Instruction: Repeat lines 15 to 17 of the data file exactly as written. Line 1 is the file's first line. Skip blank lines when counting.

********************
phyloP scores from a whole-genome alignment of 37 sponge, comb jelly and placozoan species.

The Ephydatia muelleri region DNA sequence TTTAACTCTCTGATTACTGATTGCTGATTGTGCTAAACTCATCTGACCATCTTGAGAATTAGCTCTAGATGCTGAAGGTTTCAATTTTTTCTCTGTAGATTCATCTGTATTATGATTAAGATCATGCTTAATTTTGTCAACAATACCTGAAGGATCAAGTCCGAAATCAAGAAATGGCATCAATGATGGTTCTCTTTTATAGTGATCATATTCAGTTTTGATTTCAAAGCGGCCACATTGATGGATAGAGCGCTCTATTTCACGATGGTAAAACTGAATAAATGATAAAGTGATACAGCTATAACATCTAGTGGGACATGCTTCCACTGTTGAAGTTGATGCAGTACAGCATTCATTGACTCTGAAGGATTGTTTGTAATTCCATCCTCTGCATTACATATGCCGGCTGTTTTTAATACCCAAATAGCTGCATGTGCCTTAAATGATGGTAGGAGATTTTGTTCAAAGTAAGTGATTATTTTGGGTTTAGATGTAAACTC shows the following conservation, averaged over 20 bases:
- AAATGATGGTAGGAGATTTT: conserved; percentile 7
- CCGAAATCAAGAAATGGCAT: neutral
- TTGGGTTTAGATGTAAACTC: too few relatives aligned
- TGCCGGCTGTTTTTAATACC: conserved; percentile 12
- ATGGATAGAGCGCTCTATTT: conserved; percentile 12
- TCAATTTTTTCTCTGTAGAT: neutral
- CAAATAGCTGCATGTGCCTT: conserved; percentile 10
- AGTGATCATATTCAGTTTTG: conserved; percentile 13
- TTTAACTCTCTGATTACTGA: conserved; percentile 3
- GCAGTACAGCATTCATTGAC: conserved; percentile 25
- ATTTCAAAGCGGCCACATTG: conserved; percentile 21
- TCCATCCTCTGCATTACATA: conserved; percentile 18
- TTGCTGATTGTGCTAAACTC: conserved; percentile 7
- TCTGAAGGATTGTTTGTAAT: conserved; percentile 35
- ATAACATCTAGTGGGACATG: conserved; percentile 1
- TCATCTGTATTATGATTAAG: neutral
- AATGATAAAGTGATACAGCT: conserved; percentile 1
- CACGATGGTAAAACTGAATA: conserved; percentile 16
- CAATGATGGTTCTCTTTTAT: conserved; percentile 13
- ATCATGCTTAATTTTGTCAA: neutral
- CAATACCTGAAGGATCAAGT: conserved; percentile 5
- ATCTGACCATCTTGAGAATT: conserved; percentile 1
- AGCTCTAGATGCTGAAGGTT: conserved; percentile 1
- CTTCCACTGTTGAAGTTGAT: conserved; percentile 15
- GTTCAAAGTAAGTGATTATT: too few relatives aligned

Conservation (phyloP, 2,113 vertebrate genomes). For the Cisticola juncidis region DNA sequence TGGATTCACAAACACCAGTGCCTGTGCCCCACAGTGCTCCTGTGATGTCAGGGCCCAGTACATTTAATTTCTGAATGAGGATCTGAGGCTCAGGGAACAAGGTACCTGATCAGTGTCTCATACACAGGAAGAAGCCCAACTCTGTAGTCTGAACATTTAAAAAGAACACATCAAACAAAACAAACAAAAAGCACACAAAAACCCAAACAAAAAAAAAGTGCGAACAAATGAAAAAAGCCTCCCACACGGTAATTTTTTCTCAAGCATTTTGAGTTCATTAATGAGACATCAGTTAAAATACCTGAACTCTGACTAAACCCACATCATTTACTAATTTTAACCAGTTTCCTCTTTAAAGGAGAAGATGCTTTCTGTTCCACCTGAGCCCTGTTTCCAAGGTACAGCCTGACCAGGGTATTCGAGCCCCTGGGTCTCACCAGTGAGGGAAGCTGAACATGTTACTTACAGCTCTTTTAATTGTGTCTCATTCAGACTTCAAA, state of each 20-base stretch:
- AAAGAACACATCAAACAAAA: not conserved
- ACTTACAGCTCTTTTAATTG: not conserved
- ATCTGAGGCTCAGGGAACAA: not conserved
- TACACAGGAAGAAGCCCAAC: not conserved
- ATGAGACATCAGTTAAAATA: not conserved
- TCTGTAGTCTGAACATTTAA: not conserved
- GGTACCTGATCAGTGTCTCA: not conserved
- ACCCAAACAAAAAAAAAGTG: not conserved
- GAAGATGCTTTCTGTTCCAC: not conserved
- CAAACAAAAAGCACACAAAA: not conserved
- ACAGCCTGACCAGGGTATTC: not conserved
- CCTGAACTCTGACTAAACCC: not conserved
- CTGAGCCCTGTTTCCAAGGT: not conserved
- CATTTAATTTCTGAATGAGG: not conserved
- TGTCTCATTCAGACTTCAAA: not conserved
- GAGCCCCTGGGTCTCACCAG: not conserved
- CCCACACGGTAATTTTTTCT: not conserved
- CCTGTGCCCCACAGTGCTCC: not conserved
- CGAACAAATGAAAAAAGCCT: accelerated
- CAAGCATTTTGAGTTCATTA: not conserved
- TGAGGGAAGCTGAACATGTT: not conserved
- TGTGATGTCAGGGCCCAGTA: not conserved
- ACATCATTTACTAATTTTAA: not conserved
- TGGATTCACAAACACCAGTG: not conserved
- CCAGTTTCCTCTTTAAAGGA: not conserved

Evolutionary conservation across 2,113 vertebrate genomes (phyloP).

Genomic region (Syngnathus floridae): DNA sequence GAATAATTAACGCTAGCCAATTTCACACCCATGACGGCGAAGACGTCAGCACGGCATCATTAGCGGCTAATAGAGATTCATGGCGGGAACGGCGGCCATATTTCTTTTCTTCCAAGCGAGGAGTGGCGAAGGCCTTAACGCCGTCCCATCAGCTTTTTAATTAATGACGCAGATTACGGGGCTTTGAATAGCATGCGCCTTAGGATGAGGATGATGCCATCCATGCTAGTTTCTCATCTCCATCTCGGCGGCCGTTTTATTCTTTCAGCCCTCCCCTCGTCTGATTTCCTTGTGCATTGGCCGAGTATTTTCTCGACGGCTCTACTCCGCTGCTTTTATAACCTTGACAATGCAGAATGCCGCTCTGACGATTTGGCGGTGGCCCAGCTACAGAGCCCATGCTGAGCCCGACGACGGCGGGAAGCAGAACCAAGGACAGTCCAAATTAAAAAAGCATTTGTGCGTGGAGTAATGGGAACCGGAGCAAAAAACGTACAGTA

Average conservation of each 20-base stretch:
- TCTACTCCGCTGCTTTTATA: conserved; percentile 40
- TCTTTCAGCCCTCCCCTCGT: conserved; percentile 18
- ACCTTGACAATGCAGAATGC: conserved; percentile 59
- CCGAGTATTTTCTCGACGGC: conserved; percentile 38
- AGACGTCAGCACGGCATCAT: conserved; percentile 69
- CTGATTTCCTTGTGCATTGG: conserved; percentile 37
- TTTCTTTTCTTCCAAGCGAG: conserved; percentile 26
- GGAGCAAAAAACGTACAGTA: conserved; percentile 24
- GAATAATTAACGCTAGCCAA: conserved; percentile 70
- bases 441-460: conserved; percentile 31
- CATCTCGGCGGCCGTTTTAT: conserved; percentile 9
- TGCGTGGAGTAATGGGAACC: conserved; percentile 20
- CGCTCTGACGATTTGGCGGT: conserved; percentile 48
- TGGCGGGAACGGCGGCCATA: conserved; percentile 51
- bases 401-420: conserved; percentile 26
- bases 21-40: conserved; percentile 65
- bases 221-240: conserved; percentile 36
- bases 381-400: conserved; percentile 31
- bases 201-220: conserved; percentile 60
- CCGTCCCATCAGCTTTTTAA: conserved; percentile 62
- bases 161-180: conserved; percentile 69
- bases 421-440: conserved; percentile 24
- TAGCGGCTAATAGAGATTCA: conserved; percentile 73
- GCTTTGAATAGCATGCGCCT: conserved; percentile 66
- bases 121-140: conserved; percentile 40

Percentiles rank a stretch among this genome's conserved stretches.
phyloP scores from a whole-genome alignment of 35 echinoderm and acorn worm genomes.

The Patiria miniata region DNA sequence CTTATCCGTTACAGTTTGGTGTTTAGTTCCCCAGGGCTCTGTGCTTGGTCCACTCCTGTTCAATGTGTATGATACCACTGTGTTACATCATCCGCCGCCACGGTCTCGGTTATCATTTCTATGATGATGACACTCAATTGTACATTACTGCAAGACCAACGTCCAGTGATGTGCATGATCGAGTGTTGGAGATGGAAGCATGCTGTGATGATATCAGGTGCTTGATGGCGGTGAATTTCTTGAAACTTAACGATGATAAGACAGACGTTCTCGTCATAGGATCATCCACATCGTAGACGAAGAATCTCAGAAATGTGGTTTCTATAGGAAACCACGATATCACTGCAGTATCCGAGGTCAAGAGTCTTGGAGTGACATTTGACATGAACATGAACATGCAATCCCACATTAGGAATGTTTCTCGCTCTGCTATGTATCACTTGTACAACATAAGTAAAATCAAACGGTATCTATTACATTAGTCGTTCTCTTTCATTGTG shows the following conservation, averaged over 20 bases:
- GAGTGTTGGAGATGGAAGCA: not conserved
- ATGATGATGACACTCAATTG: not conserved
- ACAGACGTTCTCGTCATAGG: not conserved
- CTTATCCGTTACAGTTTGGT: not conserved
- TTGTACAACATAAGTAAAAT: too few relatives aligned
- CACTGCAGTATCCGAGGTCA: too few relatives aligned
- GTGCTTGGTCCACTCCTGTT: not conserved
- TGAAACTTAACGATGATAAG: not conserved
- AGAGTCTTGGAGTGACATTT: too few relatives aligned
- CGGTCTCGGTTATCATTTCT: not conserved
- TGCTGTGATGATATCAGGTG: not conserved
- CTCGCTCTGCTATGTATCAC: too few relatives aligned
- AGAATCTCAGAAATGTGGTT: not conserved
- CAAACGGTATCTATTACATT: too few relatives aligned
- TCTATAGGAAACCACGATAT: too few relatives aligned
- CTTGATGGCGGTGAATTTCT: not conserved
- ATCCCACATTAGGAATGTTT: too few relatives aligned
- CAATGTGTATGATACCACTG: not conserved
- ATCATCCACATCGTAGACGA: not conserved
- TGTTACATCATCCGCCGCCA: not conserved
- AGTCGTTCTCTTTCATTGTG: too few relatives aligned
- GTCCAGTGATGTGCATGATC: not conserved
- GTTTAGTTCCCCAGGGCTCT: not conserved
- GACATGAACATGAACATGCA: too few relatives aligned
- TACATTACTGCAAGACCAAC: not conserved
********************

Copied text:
- TTGCTGATTGTGCTAAACTC: conserved; percentile 7
- TCTGAAGGATTGTTTGTAAT: conserved; percentile 35
- ATAACATCTAGTGGGACATG: conserved; percentile 1